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Israel's Labor picks dovish Knesset slate

Party's move offers voters alternative to Sharon policies

Amran Mitzna, leader of Israel's Labor Party, has vowed to resume peace talks with the Palestinians.
Amran Mitzna, leader of Israel's Labor Party, has vowed to resume peace talks with the Palestinians.

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Israel will hold parliamentary elections January 28 to choose a new Knesset and prime minister. Here is how Israeli elections work:
• Every Israeli citizen 18 and over is eligible to vote.
• Electorate casts votes for party instead of individual candidates.
• Parties get a percentage of the 120 seats in the Knesset equal to the percentage of the vote they received. If a party were to win 10 percent of the vote, then the top 12 candidates on its party list would gain seats in the Knesset.
• After the election, the prime minister-elect has 28 days to build a coalition and submit a list of government ministers.

JERUSALEM (CNN) -- Israel's Labor Party voters have lined up behind their moderate candidate for prime minister, fielding a slate of Knesset candidates led by one of his staunchest supporters.

Amram Mitzna, the Labor Party's prime minister candidate, has promised to restart peace talks immediately with the Palestinians, and the triumph of his supporters in Monday's primary is significant because the Labor Party is shaping up to offer Israeli voters a clear alternative to the policies of Prime Minister Ariel Sharon.

The center-left slate also means Sharon will have more trouble putting together a new unity government if he is re-elected.

After Sharon won a landslide election in 2001, he persuaded Labor to join a unity government that held together until October, when Labor bolted in a budget dispute.

Sharon, who has a wide lead in the polls, has said he wants to create a new unity government if he wins, but Mitzna has said he will not allow Labor to join. Labor's dovish slate of Knesset candidates means its faction in parliament would be less likely to cooperate with Sharon.

Sharon suffered a setback earlier this week when his Likud party central committee put together a slate of Knesset candidates who oppose his stand on the creation of a Palestinian state.

Sharon has said that -- with significant qualifications -- he is willing to go along with U.S. President Bush's road map for the creation of a Palestinian state. His foreign minister, Benjamin Netanyahu, whose supporters won at least 10 key slots on the Likud candidate slate, opposes the Bush plan.

Israeli voters will go to the polls January 28 to choose a new prime minister and Knesset.

In Monday's voting among 111,000 Labor Party members, the top vote-getter was Matan Vilnai, a key Mitzna backer and former Science, Culture and Sport minister in the Israeli government.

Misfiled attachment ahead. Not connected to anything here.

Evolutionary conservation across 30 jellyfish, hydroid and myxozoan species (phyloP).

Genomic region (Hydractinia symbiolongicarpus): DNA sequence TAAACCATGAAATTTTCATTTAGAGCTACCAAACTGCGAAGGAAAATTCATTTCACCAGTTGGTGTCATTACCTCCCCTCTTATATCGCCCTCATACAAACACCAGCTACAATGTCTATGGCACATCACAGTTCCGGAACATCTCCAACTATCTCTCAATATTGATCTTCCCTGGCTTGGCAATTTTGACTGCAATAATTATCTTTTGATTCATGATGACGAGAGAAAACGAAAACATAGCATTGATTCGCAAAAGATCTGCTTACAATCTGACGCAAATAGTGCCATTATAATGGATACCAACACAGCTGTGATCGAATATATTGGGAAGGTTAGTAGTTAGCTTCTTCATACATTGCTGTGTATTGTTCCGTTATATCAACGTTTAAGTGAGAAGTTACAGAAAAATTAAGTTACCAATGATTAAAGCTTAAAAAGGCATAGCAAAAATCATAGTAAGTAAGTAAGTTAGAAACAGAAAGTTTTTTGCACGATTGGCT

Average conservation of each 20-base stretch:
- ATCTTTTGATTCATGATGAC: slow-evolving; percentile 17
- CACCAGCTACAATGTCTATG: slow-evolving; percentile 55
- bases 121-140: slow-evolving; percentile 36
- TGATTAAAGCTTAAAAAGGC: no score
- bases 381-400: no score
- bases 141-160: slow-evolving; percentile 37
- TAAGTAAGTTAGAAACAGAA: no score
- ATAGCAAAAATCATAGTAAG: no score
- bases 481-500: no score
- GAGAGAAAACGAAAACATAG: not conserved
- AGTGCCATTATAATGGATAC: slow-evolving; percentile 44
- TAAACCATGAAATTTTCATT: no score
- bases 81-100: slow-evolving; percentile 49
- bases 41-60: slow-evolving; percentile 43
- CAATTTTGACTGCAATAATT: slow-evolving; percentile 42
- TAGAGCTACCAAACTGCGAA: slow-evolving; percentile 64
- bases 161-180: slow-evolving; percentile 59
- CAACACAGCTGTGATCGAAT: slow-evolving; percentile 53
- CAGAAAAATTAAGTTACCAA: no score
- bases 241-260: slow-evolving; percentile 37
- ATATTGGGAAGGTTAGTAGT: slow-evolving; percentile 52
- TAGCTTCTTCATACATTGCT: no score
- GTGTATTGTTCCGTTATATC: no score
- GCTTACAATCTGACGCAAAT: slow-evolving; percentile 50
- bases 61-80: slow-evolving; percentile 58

Prime Minister and Likud bloc leader Ariel Sharon, left, and Foreign Minister Benjamin Netanyahu
Prime Minister and Likud bloc leader Ariel Sharon, left, and Foreign Minister Benjamin Netanyahu

Vilnai will be No. 4 on Labor's candidate slate. The top three slots are set aside for Mitzna; the man he defeated in Labor's leadership primary, former Defense Minister Benjamin Ben-Eliezer; and elder statesman Shimon Peres.

Mitzna has predicted Labor will capture up to 40 seats in the Knesset, but polls show the party winning only 19 to 20. Currently, Labor is the largest party in the Knesset, with 25 seats.

Under the Israeli electoral system, each party fields a slate of candidates. Seats are awarded under a proportional representation system in which the total vote is divided by 120, the number of seats in the Knesset. Thus, if a party were to win 10 percent of the vote, the top 12 candidates on its slate would win seats.

Sharon's Likud bloc, despite its split over how to deal with the Palestinians, is expected to win as many as 30 seats, with party officials predicting more.

Other new faces on the Labor slate include former Cabinet secretary Yitzhak Herzog, former Mossad spy agency director Danny Yatom and writer Eli Amir, all of whom favor a more aggressive attempt to restart peace talks with the Palestinians.

But one of the architects of the Oslo accords, Yossi Beilin, fared poorly -- placing 11th in the balloting -- and received the 31st slot on the Labor candidate list. A placement that low would put him well out of the running for a Knesset seat.

The Labor Party uses a system of reserved slots that is aimed at ensuring there is diversity on its candidate list.

A similar fate befell Yael Dayan, daughter of Israeli Gen. Moshe Dayan and a long-time figure in the peace movement. She placed 15th in the voting and was given the 39th position on Labor's slate, virtually assuring she will lose her seat in the Knesset.

Yossi Sarid, chairman of the left-wing Meretz Party, said he believes his party is the "natural home" for Beilin and Dayan, but there is no indication either is willing to jump parties.

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